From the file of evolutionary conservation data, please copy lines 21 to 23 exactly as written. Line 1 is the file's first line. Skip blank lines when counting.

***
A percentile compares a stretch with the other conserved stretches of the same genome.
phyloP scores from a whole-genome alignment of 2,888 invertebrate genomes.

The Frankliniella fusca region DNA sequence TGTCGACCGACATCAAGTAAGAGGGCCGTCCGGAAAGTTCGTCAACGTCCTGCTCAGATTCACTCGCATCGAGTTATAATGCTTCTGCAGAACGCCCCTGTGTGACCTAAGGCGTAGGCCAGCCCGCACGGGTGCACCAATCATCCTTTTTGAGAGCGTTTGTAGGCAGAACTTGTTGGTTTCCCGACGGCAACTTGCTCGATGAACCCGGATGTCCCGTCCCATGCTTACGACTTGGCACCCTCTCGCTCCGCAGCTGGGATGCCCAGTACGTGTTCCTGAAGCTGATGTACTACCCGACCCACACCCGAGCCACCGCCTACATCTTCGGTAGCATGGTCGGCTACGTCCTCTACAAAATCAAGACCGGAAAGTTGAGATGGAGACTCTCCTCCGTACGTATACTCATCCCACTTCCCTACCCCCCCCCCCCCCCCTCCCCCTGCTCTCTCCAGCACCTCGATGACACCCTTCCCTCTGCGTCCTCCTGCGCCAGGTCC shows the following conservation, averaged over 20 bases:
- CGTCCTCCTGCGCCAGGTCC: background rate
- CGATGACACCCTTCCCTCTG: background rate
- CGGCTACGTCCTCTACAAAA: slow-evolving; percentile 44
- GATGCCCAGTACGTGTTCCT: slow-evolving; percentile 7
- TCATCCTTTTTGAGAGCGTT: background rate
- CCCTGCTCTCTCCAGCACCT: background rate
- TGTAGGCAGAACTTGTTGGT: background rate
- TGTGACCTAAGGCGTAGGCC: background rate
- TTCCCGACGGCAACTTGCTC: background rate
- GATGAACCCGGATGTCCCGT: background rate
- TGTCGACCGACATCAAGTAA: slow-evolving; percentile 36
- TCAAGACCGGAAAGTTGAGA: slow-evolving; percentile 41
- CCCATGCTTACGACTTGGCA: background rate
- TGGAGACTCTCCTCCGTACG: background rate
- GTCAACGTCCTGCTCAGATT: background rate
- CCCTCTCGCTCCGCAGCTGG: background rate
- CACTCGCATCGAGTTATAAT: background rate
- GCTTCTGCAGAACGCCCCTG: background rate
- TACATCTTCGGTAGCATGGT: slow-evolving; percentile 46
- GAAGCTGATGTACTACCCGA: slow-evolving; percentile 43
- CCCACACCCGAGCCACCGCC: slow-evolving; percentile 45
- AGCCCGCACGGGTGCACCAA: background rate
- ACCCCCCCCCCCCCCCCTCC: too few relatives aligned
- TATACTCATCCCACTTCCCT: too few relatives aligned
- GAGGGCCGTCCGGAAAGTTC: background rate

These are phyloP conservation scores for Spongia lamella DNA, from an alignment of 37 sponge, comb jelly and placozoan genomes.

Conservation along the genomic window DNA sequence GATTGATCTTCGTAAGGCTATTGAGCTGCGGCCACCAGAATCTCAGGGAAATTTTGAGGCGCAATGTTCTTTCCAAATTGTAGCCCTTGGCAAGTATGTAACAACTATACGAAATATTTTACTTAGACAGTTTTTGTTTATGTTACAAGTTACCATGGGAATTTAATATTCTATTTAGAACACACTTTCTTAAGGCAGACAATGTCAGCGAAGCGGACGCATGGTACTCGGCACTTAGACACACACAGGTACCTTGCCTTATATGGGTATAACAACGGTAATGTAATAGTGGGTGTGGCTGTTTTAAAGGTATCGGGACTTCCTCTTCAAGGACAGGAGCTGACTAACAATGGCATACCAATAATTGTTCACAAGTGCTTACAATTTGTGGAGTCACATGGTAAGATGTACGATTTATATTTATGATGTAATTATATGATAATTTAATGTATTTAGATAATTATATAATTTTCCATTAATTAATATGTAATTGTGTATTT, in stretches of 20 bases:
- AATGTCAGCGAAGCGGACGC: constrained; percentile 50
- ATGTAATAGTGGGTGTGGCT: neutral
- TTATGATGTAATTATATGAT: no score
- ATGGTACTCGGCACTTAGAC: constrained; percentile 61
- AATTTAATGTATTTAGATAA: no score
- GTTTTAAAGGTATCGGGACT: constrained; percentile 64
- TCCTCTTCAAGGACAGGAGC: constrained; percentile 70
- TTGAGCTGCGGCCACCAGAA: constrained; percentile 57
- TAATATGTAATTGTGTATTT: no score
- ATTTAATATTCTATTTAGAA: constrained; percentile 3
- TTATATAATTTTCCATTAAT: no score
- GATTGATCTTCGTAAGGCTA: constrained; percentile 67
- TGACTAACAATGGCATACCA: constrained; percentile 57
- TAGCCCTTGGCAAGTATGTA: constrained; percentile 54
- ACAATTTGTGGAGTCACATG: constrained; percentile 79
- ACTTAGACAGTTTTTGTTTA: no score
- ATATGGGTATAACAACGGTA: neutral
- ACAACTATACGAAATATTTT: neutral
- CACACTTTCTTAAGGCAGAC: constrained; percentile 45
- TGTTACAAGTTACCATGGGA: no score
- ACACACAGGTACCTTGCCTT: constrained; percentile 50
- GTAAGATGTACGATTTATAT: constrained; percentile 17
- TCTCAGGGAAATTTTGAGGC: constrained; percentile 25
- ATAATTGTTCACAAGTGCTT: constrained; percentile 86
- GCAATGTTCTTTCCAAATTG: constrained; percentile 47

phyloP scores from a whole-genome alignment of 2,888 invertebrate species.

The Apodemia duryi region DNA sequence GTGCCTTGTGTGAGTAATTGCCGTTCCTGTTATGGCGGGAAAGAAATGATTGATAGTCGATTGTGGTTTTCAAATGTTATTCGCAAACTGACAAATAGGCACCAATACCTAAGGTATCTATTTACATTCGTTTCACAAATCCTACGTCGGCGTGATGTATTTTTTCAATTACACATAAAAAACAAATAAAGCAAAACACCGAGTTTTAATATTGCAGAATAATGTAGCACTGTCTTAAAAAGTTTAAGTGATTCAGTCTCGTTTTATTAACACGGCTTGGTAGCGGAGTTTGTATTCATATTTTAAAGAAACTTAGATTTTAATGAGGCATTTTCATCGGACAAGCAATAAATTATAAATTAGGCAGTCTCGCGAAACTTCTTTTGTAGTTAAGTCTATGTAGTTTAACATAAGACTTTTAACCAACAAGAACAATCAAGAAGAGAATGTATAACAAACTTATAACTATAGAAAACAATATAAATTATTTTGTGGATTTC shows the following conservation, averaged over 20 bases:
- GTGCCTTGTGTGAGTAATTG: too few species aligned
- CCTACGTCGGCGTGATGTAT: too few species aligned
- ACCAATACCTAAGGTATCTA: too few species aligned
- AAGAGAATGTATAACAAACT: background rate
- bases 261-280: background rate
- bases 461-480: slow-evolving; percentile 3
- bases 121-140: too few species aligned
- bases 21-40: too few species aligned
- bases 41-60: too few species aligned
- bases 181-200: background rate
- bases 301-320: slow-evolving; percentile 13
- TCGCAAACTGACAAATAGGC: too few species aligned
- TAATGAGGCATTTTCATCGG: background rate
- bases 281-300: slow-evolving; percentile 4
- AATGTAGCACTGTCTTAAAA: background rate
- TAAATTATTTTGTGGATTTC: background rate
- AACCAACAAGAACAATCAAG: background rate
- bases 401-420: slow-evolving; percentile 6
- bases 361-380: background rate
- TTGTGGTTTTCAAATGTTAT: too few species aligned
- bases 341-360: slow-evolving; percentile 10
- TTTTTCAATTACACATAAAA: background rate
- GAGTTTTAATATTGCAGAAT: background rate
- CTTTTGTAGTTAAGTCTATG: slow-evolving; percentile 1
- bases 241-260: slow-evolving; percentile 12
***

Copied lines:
- GCTTCTGCAGAACGCCCCTG: background rate
- TACATCTTCGGTAGCATGGT: slow-evolving; percentile 46
- GAAGCTGATGTACTACCCGA: slow-evolving; percentile 43